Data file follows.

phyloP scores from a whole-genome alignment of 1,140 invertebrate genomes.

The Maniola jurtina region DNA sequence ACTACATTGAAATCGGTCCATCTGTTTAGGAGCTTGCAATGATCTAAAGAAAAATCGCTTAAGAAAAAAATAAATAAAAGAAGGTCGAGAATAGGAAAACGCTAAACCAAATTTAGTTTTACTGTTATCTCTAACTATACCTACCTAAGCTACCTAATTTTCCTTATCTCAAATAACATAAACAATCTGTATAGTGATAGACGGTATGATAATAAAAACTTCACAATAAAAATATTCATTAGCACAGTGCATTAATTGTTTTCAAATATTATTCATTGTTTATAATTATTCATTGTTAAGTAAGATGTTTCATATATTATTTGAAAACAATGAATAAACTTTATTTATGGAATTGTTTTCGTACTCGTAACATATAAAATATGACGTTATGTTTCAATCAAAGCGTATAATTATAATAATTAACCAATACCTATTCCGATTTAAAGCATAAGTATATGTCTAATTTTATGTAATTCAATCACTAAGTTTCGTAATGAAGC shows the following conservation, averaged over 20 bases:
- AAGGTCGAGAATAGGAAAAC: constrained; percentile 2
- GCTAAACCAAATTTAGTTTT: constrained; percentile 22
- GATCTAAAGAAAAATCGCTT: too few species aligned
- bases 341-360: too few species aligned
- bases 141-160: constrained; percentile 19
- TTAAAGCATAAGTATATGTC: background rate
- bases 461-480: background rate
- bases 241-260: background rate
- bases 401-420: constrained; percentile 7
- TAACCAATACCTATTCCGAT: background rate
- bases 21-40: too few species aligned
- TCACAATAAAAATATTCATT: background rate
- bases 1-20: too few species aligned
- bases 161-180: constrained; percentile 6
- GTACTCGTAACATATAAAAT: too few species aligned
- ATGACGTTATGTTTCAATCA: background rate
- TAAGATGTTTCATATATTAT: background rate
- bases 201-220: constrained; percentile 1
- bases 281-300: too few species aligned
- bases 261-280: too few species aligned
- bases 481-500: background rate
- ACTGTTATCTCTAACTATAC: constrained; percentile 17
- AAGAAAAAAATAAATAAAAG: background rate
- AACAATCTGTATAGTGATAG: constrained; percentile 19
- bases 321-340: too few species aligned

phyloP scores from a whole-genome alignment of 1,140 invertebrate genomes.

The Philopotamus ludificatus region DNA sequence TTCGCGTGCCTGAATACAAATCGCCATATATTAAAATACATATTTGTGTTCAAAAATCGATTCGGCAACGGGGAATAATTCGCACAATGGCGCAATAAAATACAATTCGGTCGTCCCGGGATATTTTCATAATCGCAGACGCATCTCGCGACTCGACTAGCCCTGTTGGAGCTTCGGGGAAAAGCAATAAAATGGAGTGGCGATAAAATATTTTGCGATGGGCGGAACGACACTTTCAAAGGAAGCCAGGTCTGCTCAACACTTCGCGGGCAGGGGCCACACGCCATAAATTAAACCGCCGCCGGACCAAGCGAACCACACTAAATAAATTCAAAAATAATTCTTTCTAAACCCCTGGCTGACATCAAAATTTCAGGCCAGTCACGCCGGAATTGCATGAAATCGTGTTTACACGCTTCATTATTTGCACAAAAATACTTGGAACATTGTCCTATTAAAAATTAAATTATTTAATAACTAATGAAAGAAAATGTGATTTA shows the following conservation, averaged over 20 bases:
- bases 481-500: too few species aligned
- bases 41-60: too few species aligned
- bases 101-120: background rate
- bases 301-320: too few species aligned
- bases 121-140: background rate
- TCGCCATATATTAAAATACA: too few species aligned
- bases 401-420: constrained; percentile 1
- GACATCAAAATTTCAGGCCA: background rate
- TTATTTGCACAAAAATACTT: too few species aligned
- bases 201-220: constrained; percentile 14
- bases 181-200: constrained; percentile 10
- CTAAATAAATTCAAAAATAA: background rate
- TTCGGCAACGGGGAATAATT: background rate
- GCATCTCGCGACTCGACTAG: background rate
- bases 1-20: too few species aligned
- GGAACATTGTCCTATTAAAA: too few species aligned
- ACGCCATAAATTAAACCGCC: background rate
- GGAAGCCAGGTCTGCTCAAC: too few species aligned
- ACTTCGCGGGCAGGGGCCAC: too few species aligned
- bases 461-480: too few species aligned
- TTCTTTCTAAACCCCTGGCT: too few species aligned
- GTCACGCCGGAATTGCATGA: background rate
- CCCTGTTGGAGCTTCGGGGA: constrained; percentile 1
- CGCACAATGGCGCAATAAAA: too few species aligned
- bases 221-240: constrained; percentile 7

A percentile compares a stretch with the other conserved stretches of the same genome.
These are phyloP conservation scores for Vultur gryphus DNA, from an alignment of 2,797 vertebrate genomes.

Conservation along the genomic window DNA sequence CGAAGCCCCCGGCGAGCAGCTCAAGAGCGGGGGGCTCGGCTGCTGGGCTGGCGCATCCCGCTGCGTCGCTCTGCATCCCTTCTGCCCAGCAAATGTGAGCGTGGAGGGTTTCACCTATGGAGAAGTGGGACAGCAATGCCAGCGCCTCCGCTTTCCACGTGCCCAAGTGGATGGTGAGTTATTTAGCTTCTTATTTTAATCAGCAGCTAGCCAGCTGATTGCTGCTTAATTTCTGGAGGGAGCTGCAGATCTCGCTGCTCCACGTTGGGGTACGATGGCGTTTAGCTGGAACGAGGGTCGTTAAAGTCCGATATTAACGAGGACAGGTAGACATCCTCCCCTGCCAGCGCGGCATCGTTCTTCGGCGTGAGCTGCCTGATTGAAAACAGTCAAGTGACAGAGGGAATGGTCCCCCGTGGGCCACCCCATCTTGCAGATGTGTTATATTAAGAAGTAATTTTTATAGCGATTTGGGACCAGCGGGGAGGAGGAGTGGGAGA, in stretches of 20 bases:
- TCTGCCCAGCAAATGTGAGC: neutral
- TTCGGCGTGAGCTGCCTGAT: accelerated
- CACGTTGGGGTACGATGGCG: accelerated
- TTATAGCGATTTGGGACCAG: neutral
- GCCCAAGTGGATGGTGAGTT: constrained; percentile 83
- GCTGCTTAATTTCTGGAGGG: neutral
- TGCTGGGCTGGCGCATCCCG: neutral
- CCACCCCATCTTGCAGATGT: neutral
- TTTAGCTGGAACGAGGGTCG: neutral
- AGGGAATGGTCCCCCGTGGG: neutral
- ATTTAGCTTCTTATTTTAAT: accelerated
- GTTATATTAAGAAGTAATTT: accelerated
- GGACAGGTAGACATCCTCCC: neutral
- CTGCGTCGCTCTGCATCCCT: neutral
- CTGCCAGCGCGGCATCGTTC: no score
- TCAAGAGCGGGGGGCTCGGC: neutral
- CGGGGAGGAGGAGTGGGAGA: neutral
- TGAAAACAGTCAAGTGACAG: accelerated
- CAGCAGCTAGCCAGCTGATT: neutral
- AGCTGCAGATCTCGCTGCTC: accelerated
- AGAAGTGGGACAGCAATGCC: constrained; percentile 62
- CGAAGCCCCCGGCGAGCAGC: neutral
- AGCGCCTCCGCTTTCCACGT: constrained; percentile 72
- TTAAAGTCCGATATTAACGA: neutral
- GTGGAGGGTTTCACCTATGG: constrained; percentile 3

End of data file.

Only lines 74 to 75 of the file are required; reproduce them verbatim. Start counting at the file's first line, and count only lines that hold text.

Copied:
- CGGGGAGGAGGAGTGGGAGA: neutral
- TGAAAACAGTCAAGTGACAG: accelerated